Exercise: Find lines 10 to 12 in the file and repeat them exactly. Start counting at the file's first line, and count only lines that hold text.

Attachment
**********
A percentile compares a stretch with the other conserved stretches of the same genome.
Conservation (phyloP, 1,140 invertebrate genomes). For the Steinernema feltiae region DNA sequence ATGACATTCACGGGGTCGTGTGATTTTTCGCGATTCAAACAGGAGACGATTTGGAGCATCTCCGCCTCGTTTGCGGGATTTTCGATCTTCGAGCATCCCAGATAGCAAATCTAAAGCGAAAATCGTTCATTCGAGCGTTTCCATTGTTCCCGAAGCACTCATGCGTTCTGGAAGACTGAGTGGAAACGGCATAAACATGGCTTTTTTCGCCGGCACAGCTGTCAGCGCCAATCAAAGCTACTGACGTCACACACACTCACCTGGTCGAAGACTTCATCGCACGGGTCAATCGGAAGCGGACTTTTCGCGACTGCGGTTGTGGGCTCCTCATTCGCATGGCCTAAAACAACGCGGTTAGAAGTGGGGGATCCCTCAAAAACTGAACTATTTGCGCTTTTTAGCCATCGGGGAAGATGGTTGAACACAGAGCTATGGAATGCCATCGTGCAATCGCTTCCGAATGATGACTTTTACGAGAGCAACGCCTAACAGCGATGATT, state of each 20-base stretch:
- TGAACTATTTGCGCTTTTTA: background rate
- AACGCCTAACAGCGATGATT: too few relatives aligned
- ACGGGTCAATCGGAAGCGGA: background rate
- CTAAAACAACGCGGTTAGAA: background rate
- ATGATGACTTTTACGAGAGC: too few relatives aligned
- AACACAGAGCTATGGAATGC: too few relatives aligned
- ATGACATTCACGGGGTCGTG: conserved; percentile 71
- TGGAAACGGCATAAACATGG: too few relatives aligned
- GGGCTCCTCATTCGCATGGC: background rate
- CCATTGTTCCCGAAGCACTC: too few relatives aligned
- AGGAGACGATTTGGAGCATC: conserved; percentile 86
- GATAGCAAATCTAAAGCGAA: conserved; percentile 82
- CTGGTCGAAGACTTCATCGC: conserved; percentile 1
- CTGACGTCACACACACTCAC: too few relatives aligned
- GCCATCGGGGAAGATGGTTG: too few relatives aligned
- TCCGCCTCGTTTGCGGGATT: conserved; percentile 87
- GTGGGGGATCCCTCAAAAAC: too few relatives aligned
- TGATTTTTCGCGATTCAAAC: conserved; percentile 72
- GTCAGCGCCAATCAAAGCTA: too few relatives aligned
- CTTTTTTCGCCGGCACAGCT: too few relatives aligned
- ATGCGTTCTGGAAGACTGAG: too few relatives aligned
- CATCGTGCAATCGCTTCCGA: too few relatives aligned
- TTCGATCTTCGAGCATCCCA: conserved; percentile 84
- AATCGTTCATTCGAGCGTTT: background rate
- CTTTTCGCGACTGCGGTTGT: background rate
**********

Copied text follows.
- TGGAAACGGCATAAACATGG: too few relatives aligned
- GGGCTCCTCATTCGCATGGC: background rate
- CCATTGTTCCCGAAGCACTC: too few relatives aligned